The car club concept which Commonwheels is promoting can be hugely financially beneficial for those involved – saving hundreds or even thousands for members choosing only to utilise a car when necessary, rather than paying running costs on owning a car even when it is not in use. Paul Balmont, MD of Commonwheels, explains, “We’re not trying to get everybody to give up their cars – a car club is not necessarily ideal for everybody on a day-to-day basis. However, cutting car use by even 20% would make a huge difference on the roads.”
Originally two separate companies named Commonwheels and Option C, Commonwheels is now a merged business. Option C was a car club based in the North East, set up in Durham in 2007. Commonwheels was formed in 2008, offering cars mainly in Leeds and the South of England. The two companies merged in late 2009, with equal directorship for both companies. Paul Balmont, the MD of Option C, is now the managing director for the merged Commonwheels car club. He set up Option C as an answer to people in a similar situation to himself: preferring to use cars on a minimal, need-only basis. Upon researching car clubs and their benefits, he set Option C up with the aim of making car clubs accessible to members across the country in lower populated areas.
The business is a CIC (Community Interest Company) and has an asset lock, meaning that it exists for community purposes and its assets and profits are dedicated to these purposes. Commonwheels employs five full time workers and one part time, three of which are based in the north east. There is also a board of directors which includes two founding directors. Commonwheels also benefits from the help of volunteers – most of whom are members of the car club – who help to look after the cars and carry out leaflet dropping. Whilst strategic decisions are carried out by the board of directors, Commonwheels also likes to involve staff and members of the club when it can – asking for their opinions and preferences on what types of cars to purchase, for example, as well as where may be ideal locations to add into the network.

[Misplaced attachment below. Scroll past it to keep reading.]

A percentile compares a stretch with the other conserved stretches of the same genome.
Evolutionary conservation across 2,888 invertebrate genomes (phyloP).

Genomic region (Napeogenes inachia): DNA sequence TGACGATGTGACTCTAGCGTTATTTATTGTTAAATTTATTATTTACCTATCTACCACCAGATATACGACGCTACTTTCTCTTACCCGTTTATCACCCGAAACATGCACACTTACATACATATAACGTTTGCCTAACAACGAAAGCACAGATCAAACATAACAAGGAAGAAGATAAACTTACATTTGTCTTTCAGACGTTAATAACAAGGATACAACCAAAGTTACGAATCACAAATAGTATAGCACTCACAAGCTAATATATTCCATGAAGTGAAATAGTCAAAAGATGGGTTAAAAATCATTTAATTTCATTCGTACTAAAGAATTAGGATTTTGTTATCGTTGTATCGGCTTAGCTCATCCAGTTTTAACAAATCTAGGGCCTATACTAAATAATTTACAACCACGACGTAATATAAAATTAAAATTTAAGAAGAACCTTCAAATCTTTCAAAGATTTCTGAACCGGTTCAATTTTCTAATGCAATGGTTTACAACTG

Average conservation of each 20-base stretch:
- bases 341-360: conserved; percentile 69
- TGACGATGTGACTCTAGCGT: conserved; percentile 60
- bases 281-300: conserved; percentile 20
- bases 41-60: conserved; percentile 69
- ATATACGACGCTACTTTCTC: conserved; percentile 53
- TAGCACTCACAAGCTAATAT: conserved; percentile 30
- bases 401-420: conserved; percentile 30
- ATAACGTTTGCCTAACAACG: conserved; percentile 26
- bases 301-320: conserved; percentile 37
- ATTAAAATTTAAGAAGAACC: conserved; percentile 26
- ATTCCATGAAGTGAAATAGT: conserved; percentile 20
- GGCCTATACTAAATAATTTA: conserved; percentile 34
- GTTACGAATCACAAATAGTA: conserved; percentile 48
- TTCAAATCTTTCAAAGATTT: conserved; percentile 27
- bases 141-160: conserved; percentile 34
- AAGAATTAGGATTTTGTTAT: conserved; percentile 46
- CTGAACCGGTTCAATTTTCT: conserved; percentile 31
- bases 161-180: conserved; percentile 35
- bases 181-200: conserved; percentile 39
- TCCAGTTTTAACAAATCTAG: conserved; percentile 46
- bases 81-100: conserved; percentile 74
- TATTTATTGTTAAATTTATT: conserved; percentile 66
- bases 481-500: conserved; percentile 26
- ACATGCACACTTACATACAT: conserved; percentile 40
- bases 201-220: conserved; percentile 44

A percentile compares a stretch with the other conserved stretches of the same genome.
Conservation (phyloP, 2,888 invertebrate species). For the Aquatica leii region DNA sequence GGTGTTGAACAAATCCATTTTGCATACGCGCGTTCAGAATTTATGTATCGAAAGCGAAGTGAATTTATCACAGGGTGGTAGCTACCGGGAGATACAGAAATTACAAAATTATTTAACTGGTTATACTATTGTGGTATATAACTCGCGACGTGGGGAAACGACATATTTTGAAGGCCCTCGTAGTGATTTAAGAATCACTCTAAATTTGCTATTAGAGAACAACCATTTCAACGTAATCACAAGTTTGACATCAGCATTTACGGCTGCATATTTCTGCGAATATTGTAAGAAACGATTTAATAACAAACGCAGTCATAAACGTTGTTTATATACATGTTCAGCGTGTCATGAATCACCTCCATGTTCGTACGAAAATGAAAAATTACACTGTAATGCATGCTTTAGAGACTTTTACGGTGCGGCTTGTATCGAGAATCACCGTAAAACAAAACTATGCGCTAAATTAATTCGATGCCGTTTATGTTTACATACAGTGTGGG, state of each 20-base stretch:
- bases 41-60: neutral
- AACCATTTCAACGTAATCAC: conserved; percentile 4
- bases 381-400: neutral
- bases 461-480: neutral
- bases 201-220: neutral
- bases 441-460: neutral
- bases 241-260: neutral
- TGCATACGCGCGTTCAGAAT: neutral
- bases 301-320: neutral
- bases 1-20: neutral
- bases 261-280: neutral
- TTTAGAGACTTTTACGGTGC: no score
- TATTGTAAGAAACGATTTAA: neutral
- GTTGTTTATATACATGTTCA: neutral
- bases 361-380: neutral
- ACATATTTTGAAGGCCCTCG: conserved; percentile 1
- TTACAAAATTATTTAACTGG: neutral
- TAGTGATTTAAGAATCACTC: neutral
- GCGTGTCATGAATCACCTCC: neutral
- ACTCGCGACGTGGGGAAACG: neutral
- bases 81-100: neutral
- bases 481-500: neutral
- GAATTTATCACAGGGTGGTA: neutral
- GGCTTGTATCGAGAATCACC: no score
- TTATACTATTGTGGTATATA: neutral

Commonwheels was funded by the Social Enterprise Loan Fund which contributed to the set up and development of the car club. The business is working towards being self sustainable, looking to move away from loan based finance – encouraging ethical investments such as community capital from members reinvesting in the business. The initial help received for setting up was as minimal as possible – Paul Balmont, the MD of the merged Commonwheels company, has a background in business support, and was able to apply this knowledge when setting up what was originally Option C.
Looking towards the future for Commonwheels, the company is currently applying for significant investment to enable further proactivity investing in new locations for the car club. The club is now approaching 1000 members, and its overall aim for self sustainability could be a reality sooner rather than later with its rapidly expanding network.
Paul Balmont on 0845 602 8030